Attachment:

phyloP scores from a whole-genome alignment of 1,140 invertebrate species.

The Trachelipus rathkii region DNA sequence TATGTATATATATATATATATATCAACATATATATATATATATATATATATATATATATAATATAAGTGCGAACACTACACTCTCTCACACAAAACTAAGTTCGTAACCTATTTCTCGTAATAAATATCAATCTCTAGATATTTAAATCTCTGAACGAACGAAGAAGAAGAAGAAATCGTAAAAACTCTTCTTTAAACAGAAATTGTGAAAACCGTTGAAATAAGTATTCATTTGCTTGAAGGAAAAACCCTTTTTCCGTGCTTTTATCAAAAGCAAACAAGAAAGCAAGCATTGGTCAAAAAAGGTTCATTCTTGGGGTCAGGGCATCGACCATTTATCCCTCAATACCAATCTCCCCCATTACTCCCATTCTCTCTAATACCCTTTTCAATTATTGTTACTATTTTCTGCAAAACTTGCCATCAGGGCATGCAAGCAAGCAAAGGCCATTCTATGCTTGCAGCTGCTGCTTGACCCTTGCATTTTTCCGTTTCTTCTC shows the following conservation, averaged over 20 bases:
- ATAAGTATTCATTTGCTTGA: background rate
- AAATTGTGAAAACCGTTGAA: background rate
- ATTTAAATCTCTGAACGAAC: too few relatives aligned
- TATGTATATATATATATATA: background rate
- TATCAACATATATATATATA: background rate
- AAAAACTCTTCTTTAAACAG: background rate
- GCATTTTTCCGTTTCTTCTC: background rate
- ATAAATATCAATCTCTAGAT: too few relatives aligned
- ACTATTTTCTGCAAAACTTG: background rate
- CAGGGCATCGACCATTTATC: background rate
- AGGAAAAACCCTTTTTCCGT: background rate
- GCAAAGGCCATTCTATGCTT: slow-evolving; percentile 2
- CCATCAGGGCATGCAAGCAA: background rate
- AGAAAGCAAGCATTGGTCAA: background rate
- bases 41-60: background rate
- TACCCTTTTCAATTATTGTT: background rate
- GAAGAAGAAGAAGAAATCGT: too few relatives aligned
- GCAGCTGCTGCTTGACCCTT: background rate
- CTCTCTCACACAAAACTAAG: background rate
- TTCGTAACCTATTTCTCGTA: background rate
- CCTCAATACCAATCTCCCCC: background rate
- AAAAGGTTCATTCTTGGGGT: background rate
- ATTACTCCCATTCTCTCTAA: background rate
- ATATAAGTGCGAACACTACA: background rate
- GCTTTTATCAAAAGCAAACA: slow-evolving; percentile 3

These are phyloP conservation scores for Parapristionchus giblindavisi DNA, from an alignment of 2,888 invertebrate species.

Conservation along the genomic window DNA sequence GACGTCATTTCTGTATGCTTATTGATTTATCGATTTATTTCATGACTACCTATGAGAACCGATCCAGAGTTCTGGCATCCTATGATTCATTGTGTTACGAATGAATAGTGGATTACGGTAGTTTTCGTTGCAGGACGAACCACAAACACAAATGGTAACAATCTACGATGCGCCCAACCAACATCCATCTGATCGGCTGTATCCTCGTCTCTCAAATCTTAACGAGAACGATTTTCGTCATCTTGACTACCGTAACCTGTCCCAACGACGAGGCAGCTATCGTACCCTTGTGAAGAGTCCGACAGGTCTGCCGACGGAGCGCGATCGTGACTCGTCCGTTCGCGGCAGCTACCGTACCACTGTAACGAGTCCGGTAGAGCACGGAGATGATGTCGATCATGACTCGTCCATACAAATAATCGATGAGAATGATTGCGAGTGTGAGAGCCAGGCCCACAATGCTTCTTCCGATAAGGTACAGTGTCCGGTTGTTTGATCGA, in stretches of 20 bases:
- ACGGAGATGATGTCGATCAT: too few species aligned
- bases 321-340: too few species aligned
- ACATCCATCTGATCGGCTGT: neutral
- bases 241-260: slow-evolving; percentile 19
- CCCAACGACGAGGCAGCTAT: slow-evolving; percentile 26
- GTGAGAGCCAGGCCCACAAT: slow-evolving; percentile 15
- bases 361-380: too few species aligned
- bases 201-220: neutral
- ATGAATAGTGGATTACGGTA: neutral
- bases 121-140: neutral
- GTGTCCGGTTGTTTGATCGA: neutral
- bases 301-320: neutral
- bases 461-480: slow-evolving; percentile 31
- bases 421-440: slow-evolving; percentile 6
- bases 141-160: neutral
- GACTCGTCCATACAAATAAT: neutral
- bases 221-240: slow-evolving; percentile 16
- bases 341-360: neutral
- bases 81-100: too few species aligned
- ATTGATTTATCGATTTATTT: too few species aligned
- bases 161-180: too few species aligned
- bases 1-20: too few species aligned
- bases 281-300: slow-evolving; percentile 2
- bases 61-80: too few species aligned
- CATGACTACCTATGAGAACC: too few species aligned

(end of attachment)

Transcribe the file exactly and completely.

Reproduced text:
phyloP scores from a whole-genome alignment of 1,140 invertebrate species.

The Trachelipus rathkii region DNA sequence TATGTATATATATATATATATATCAACATATATATATATATATATATATATATATATATAATATAAGTGCGAACACTACACTCTCTCACACAAAACTAAGTTCGTAACCTATTTCTCGTAATAAATATCAATCTCTAGATATTTAAATCTCTGAACGAACGAAGAAGAAGAAGAAATCGTAAAAACTCTTCTTTAAACAGAAATTGTGAAAACCGTTGAAATAAGTATTCATTTGCTTGAAGGAAAAACCCTTTTTCCGTGCTTTTATCAAAAGCAAACAAGAAAGCAAGCATTGGTCAAAAAAGGTTCATTCTTGGGGTCAGGGCATCGACCATTTATCCCTCAATACCAATCTCCCCCATTACTCCCATTCTCTCTAATACCCTTTTCAATTATTGTTACTATTTTCTGCAAAACTTGCCATCAGGGCATGCAAGCAAGCAAAGGCCATTCTATGCTTGCAGCTGCTGCTTGACCCTTGCATTTTTCCGTTTCTTCTC shows the following conservation, averaged over 20 bases:
- ATAAGTATTCATTTGCTTGA: background rate
- AAATTGTGAAAACCGTTGAA: background rate
- ATTTAAATCTCTGAACGAAC: too few relatives aligned
- TATGTATATATATATATATA: background rate
- TATCAACATATATATATATA: background rate
- AAAAACTCTTCTTTAAACAG: background rate
- GCATTTTTCCGTTTCTTCTC: background rate
- ATAAATATCAATCTCTAGAT: too few relatives aligned
- ACTATTTTCTGCAAAACTTG: background rate
- CAGGGCATCGACCATTTATC: background rate
- AGGAAAAACCCTTTTTCCGT: background rate
- GCAAAGGCCATTCTATGCTT: slow-evolving; percentile 2
- CCATCAGGGCATGCAAGCAA: background rate
- AGAAAGCAAGCATTGGTCAA: background rate
- bases 41-60: background rate
- TACCCTTTTCAATTATTGTT: background rate
- GAAGAAGAAGAAGAAATCGT: too few relatives aligned
- GCAGCTGCTGCTTGACCCTT: background rate
- CTCTCTCACACAAAACTAAG: background rate
- TTCGTAACCTATTTCTCGTA: background rate
- CCTCAATACCAATCTCCCCC: background rate
- AAAAGGTTCATTCTTGGGGT: background rate
- ATTACTCCCATTCTCTCTAA: background rate
- ATATAAGTGCGAACACTACA: background rate
- GCTTTTATCAAAAGCAAACA: slow-evolving; percentile 3

These are phyloP conservation scores for Parapristionchus giblindavisi DNA, from an alignment of 2,888 invertebrate species.

Conservation along the genomic window DNA sequence GACGTCATTTCTGTATGCTTATTGATTTATCGATTTATTTCATGACTACCTATGAGAACCGATCCAGAGTTCTGGCATCCTATGATTCATTGTGTTACGAATGAATAGTGGATTACGGTAGTTTTCGTTGCAGGACGAACCACAAACACAAATGGTAACAATCTACGATGCGCCCAACCAACATCCATCTGATCGGCTGTATCCTCGTCTCTCAAATCTTAACGAGAACGATTTTCGTCATCTTGACTACCGTAACCTGTCCCAACGACGAGGCAGCTATCGTACCCTTGTGAAGAGTCCGACAGGTCTGCCGACGGAGCGCGATCGTGACTCGTCCGTTCGCGGCAGCTACCGTACCACTGTAACGAGTCCGGTAGAGCACGGAGATGATGTCGATCATGACTCGTCCATACAAATAATCGATGAGAATGATTGCGAGTGTGAGAGCCAGGCCCACAATGCTTCTTCCGATAAGGTACAGTGTCCGGTTGTTTGATCGA, in stretches of 20 bases:
- ACGGAGATGATGTCGATCAT: too few species aligned
- bases 321-340: too few species aligned
- ACATCCATCTGATCGGCTGT: neutral
- bases 241-260: slow-evolving; percentile 19
- CCCAACGACGAGGCAGCTAT: slow-evolving; percentile 26
- GTGAGAGCCAGGCCCACAAT: slow-evolving; percentile 15
- bases 361-380: too few species aligned
- bases 201-220: neutral
- ATGAATAGTGGATTACGGTA: neutral
- bases 121-140: neutral
- GTGTCCGGTTGTTTGATCGA: neutral
- bases 301-320: neutral
- bases 461-480: slow-evolving; percentile 31
- bases 421-440: slow-evolving; percentile 6
- bases 141-160: neutral
- GACTCGTCCATACAAATAAT: neutral
- bases 221-240: slow-evolving; percentile 16
- bases 341-360: neutral
- bases 81-100: too few species aligned
- ATTGATTTATCGATTTATTT: too few species aligned
- bases 161-180: too few species aligned
- bases 1-20: too few species aligned
- bases 281-300: slow-evolving; percentile 2
- bases 61-80: too few species aligned
- CATGACTACCTATGAGAACC: too few species aligned